Catriona Ward said: ‘We’ve waited so long for a big debut novel of ideas that captures perfectly a suspended moment of thought and progress in history. Now, with Tom Crewe’s The New Life, it has arrived. There were so many exciting voices in this year’s submissions, selecting a winner was an agonising task. All the writers on the shortlist use form and language in compelling, singular ways, all sear the heart. We’re lucky to have them, and I’m very glad to have played a small part in their journey. Congratulations to Tom, whose unique, mesmerizing novel still won’t let me go.’

Sponsored by the Charlotte Aitken Trust, the winner of the award received £10,000, as well as £1,000 for each of the shortlisted authors. Administered by the Society of Authors, the Young Writer of the Year Award works with a growing network of partners to provide a critical support system to the very best young talent at work. The winner will also receive two years’ membership to The London Library, while the remaining four shortlistees will all receive a year’s membership.

Waterstones began their partnerships with the award in 2022, and have continued to offer huge support for the shortlisted and winning titles, with in-store POS across the country, bespoke content across their platforms, an exclusive competition, and have also hosted the annual shortlist event on the eve of the winner’s ceremony. This year the shortlist event was hosted by Sebastian Faulks, Chair of the Charlotte Aitken Trust, at Waterstones Tottenham Court Road.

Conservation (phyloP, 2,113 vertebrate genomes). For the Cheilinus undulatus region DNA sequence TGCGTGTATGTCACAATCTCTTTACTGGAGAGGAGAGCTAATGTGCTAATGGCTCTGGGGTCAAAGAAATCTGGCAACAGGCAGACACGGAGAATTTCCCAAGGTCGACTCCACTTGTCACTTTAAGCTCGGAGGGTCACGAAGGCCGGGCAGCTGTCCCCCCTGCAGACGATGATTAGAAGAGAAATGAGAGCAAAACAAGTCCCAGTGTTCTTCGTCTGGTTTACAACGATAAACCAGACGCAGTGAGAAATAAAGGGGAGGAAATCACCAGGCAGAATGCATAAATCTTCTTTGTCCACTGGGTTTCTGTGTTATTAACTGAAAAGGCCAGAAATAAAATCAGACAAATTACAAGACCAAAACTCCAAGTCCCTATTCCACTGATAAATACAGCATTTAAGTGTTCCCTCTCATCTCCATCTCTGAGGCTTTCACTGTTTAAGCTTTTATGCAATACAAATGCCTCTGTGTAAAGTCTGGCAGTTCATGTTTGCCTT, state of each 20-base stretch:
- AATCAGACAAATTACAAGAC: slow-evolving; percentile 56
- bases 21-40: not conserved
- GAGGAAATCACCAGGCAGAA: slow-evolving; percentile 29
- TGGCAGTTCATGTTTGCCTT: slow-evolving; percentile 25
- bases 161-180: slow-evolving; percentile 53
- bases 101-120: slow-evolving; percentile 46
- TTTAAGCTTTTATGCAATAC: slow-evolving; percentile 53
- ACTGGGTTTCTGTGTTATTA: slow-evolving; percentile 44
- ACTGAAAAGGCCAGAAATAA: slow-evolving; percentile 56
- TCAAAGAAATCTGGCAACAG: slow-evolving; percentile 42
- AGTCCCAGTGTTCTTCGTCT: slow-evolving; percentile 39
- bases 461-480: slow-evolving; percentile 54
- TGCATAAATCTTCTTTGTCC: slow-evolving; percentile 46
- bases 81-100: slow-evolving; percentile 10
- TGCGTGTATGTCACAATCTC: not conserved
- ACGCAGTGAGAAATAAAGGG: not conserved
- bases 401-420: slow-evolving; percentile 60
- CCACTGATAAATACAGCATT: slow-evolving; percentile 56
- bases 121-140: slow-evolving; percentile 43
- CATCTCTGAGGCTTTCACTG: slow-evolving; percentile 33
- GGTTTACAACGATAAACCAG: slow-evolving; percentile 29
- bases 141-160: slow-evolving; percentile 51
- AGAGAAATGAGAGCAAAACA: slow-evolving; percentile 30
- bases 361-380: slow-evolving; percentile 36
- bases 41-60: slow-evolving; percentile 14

Bea Carvalho, Head of Books at Waterstones, said: ‘Waterstones booksellers everywhere will be delighted with Tom Crewe’s well-deserved win: The New Life is a simply stunning debut novel which manages to feel at once timelessly classic and urgently new. The reach of the Sunday Times Charlotte Aitken Young Writer of the Year Award is considerable and we will look forward to pressing this wonderful book into the hands of many new readers as a result of this latest accolade. We can’t wait to see what Tom does next.’

The British Council continue their partnership and will be advocating the shortlisted authors to international audiences and helping them to forge new literary connections overseas.

The judges chose Tom Crewe from an exceptional shortlist of four authors, described by Chief Literary Critic for The Times and Sunday Times, Johanna Thomas-Corr, as ‘injecting real energy and vitality into the literary scene.’ In Close to Home (Hamish Hamilton), West Belfast-born writer and editor Michael Magee paints a striking and vivid portrayal of young, working class life in Northern Ireland; Noreen Masud, a Scottish-Pakistani writer and lecturer, was shortlisred for her raw and radical autobiography A Flat Place (Hamish Hamilton); and Somali-British poet and essayist Momtaza Mehri’s debut poetry collection Bad Diaspora Poems (Jonathan Cape), told in lyric, prose and text messages, confronts ideas around diaspora, migration and home.

Young Writer Award @YoungWriterYear

Follow us on twitter. The Young Writer of the Year Award is a prize of £10,000 for a writer under 35.